But all is not lost, not by a long shot. Even at its lowest ebb, which is to say around the book's baggy midsection, Buchanan's debut remains a compelling read. The thoughtful offspring of some unholy union between The Lies of Locke Lamora and the better parts of The Left Hand of God, there's a good tale to be told here, a tale that touches on such notions as legacy, learning and loss.
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3 of 3 people found the following review helpful
By russell clarke TOP 500 REVIEWER VINE VOICE
Format:Hardcover|Vine Customer Review of Free Product (What's this?)
For fantasy fiction to work the reader has to fully believe in the world that has been created . Truly great fantasy writers -George RR Martin , Robin Hobb , Kearney - to name three off the top of my hairless head all do this to wondrous effect .Col Buchanan is not in the same league as these authors yet but his debut novel Farlander is promising .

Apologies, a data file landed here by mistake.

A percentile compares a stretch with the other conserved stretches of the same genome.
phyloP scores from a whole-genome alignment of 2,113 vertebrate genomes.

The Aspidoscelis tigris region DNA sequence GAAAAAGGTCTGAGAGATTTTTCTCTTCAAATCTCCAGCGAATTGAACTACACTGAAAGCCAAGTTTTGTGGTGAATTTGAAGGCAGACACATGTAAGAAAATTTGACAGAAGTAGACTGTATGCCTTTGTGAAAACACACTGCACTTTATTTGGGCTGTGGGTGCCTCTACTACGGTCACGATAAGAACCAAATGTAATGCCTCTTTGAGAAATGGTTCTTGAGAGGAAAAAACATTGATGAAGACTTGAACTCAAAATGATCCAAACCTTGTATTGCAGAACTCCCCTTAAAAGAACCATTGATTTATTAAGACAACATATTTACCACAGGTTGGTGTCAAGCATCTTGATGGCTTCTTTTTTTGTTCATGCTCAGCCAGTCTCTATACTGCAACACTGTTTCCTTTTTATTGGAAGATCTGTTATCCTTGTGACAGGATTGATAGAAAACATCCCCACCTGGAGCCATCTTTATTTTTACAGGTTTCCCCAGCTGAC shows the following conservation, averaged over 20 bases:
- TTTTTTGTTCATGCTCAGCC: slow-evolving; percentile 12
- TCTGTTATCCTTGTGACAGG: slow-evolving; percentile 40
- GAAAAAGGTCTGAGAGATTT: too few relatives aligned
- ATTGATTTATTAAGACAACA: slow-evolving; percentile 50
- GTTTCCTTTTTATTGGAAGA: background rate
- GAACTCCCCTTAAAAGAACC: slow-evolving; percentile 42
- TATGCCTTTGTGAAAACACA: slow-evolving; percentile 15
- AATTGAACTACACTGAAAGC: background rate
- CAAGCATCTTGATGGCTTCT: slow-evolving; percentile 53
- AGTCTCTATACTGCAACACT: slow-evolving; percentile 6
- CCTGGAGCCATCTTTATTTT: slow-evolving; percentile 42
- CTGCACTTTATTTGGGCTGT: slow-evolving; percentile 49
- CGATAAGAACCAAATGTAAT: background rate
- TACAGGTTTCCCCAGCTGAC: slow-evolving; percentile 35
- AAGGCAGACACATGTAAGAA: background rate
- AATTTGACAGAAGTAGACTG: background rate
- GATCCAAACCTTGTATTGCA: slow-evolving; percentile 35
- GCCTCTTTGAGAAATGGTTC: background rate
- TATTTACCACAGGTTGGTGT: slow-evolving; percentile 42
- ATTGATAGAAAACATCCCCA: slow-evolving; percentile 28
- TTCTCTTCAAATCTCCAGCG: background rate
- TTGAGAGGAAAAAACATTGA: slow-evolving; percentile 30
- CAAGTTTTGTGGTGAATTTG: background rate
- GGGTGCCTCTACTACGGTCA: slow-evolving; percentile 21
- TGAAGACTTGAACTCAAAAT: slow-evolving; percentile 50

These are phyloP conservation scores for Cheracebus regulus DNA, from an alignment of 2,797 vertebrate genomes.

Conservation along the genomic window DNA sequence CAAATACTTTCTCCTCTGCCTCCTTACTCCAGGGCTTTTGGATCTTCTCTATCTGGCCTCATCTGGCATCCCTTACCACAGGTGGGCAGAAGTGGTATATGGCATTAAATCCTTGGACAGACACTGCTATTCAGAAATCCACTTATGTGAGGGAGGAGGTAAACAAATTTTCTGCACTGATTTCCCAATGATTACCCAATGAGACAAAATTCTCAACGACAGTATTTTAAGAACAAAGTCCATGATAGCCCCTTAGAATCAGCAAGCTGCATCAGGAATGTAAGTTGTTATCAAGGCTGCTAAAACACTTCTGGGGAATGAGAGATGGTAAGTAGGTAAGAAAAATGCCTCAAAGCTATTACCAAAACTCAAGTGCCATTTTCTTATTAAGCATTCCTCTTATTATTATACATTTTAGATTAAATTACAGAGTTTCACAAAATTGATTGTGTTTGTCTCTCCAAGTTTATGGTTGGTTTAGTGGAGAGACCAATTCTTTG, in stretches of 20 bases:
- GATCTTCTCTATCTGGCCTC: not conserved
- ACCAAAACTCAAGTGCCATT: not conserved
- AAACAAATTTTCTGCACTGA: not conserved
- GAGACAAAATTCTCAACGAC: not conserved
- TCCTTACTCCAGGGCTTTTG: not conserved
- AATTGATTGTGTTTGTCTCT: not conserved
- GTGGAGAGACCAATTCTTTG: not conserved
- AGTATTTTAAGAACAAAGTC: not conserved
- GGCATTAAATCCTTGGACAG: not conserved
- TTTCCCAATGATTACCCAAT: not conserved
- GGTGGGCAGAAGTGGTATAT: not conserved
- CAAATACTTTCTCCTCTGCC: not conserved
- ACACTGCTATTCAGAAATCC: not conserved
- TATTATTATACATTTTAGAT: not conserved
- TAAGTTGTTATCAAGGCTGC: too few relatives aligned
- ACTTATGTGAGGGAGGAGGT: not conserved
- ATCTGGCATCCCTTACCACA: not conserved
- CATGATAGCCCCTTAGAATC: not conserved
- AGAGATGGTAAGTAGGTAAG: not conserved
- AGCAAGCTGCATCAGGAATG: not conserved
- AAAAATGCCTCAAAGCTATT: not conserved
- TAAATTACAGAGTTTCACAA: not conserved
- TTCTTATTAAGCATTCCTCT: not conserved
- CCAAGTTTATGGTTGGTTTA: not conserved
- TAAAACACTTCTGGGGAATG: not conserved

Ash is an experienced assassin working for the Roshun , an order so secretive that it's members have to take a special concoction of potentially lethal berry juice just to find their way back their monastery hideout. When he comes across a starving street urchin called Nico in the blockaded city of "Bar -Khos " he takes the boy on as his apprentice. The city is under siege by the Holy Empire of Mann , a decadent religious cult that has conquered most of the free world but is struggling to break down this ultra-fortified settlement .When the arrogant spoilt son of the Mann Matriarch murders a young women wearing a seal that puts her under the protection of the Roshun Ash and Nico must infiltrate the heart of the empire in order to carry out the Roshun pledge.